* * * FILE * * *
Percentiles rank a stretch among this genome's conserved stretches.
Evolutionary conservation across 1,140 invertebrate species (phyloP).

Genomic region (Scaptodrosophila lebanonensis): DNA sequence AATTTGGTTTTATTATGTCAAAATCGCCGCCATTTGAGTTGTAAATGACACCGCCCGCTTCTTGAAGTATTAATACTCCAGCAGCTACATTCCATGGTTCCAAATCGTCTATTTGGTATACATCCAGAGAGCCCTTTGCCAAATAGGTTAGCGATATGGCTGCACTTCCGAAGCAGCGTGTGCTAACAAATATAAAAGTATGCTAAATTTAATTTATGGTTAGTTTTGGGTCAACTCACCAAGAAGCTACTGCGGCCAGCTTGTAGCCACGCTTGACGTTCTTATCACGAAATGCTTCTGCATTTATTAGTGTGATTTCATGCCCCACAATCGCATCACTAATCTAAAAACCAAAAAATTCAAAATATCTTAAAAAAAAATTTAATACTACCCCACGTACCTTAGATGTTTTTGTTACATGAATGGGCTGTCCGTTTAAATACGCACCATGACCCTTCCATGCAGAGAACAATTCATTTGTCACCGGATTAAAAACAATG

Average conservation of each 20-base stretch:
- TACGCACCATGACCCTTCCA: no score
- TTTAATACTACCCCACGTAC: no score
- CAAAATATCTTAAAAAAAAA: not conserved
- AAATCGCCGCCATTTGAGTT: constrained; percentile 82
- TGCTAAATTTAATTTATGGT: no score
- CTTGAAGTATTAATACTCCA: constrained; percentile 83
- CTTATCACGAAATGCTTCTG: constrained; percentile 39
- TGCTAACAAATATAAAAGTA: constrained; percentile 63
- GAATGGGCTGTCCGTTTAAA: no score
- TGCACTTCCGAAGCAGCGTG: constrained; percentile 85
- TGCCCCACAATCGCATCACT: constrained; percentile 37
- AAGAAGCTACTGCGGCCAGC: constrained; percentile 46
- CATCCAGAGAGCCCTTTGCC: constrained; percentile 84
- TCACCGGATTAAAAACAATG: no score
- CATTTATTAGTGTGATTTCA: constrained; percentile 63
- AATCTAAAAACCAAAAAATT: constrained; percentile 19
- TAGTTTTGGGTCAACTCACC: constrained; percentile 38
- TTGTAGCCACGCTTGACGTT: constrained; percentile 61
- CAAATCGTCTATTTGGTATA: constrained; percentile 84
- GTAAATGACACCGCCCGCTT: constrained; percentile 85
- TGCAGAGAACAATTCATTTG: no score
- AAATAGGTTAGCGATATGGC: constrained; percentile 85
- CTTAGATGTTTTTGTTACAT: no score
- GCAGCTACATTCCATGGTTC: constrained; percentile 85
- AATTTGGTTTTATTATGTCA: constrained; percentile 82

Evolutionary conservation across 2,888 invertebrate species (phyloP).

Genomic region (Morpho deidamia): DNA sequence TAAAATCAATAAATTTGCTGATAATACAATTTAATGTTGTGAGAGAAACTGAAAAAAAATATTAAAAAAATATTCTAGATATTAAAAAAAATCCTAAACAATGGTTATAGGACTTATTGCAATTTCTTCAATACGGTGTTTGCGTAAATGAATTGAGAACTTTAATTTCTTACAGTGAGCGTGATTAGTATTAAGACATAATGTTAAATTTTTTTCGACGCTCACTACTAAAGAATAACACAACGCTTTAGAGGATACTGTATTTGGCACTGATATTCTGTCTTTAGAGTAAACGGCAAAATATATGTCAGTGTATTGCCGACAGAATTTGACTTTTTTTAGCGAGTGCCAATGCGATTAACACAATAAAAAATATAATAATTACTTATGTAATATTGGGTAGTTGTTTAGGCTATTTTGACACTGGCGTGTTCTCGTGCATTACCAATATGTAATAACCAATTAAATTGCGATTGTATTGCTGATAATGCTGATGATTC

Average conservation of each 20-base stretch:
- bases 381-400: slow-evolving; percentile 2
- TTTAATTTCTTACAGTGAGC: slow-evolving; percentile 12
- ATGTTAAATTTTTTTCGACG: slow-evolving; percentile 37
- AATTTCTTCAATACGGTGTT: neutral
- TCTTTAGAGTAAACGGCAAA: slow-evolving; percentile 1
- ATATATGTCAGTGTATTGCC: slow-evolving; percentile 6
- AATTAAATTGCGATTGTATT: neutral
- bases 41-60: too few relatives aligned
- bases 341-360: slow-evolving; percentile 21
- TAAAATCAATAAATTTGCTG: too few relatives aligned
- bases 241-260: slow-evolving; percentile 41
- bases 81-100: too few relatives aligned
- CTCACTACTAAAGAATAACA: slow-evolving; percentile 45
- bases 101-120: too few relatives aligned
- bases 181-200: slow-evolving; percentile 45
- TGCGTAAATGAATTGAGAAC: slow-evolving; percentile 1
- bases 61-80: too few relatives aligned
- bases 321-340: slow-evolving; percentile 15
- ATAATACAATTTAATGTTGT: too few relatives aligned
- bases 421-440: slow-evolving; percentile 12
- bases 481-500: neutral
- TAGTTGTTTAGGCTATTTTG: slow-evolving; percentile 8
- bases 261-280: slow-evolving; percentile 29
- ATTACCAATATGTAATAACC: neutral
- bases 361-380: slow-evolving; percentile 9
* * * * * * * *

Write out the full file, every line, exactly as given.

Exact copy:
Percentiles rank a stretch among this genome's conserved stretches.
Evolutionary conservation across 1,140 invertebrate species (phyloP).

Genomic region (Scaptodrosophila lebanonensis): DNA sequence AATTTGGTTTTATTATGTCAAAATCGCCGCCATTTGAGTTGTAAATGACACCGCCCGCTTCTTGAAGTATTAATACTCCAGCAGCTACATTCCATGGTTCCAAATCGTCTATTTGGTATACATCCAGAGAGCCCTTTGCCAAATAGGTTAGCGATATGGCTGCACTTCCGAAGCAGCGTGTGCTAACAAATATAAAAGTATGCTAAATTTAATTTATGGTTAGTTTTGGGTCAACTCACCAAGAAGCTACTGCGGCCAGCTTGTAGCCACGCTTGACGTTCTTATCACGAAATGCTTCTGCATTTATTAGTGTGATTTCATGCCCCACAATCGCATCACTAATCTAAAAACCAAAAAATTCAAAATATCTTAAAAAAAAATTTAATACTACCCCACGTACCTTAGATGTTTTTGTTACATGAATGGGCTGTCCGTTTAAATACGCACCATGACCCTTCCATGCAGAGAACAATTCATTTGTCACCGGATTAAAAACAATG

Average conservation of each 20-base stretch:
- TACGCACCATGACCCTTCCA: no score
- TTTAATACTACCCCACGTAC: no score
- CAAAATATCTTAAAAAAAAA: not conserved
- AAATCGCCGCCATTTGAGTT: constrained; percentile 82
- TGCTAAATTTAATTTATGGT: no score
- CTTGAAGTATTAATACTCCA: constrained; percentile 83
- CTTATCACGAAATGCTTCTG: constrained; percentile 39
- TGCTAACAAATATAAAAGTA: constrained; percentile 63
- GAATGGGCTGTCCGTTTAAA: no score
- TGCACTTCCGAAGCAGCGTG: constrained; percentile 85
- TGCCCCACAATCGCATCACT: constrained; percentile 37
- AAGAAGCTACTGCGGCCAGC: constrained; percentile 46
- CATCCAGAGAGCCCTTTGCC: constrained; percentile 84
- TCACCGGATTAAAAACAATG: no score
- CATTTATTAGTGTGATTTCA: constrained; percentile 63
- AATCTAAAAACCAAAAAATT: constrained; percentile 19
- TAGTTTTGGGTCAACTCACC: constrained; percentile 38
- TTGTAGCCACGCTTGACGTT: constrained; percentile 61
- CAAATCGTCTATTTGGTATA: constrained; percentile 84
- GTAAATGACACCGCCCGCTT: constrained; percentile 85
- TGCAGAGAACAATTCATTTG: no score
- AAATAGGTTAGCGATATGGC: constrained; percentile 85
- CTTAGATGTTTTTGTTACAT: no score
- GCAGCTACATTCCATGGTTC: constrained; percentile 85
- AATTTGGTTTTATTATGTCA: constrained; percentile 82

Evolutionary conservation across 2,888 invertebrate species (phyloP).

Genomic region (Morpho deidamia): DNA sequence TAAAATCAATAAATTTGCTGATAATACAATTTAATGTTGTGAGAGAAACTGAAAAAAAATATTAAAAAAATATTCTAGATATTAAAAAAAATCCTAAACAATGGTTATAGGACTTATTGCAATTTCTTCAATACGGTGTTTGCGTAAATGAATTGAGAACTTTAATTTCTTACAGTGAGCGTGATTAGTATTAAGACATAATGTTAAATTTTTTTCGACGCTCACTACTAAAGAATAACACAACGCTTTAGAGGATACTGTATTTGGCACTGATATTCTGTCTTTAGAGTAAACGGCAAAATATATGTCAGTGTATTGCCGACAGAATTTGACTTTTTTTAGCGAGTGCCAATGCGATTAACACAATAAAAAATATAATAATTACTTATGTAATATTGGGTAGTTGTTTAGGCTATTTTGACACTGGCGTGTTCTCGTGCATTACCAATATGTAATAACCAATTAAATTGCGATTGTATTGCTGATAATGCTGATGATTC

Average conservation of each 20-base stretch:
- bases 381-400: slow-evolving; percentile 2
- TTTAATTTCTTACAGTGAGC: slow-evolving; percentile 12
- ATGTTAAATTTTTTTCGACG: slow-evolving; percentile 37
- AATTTCTTCAATACGGTGTT: neutral
- TCTTTAGAGTAAACGGCAAA: slow-evolving; percentile 1
- ATATATGTCAGTGTATTGCC: slow-evolving; percentile 6
- AATTAAATTGCGATTGTATT: neutral
- bases 41-60: too few relatives aligned
- bases 341-360: slow-evolving; percentile 21
- TAAAATCAATAAATTTGCTG: too few relatives aligned
- bases 241-260: slow-evolving; percentile 41
- bases 81-100: too few relatives aligned
- CTCACTACTAAAGAATAACA: slow-evolving; percentile 45
- bases 101-120: too few relatives aligned
- bases 181-200: slow-evolving; percentile 45
- TGCGTAAATGAATTGAGAAC: slow-evolving; percentile 1
- bases 61-80: too few relatives aligned
- bases 321-340: slow-evolving; percentile 15
- ATAATACAATTTAATGTTGT: too few relatives aligned
- bases 421-440: slow-evolving; percentile 12
- bases 481-500: neutral
- TAGTTGTTTAGGCTATTTTG: slow-evolving; percentile 8
- bases 261-280: slow-evolving; percentile 29
- ATTACCAATATGTAATAACC: neutral
- bases 361-380: slow-evolving; percentile 9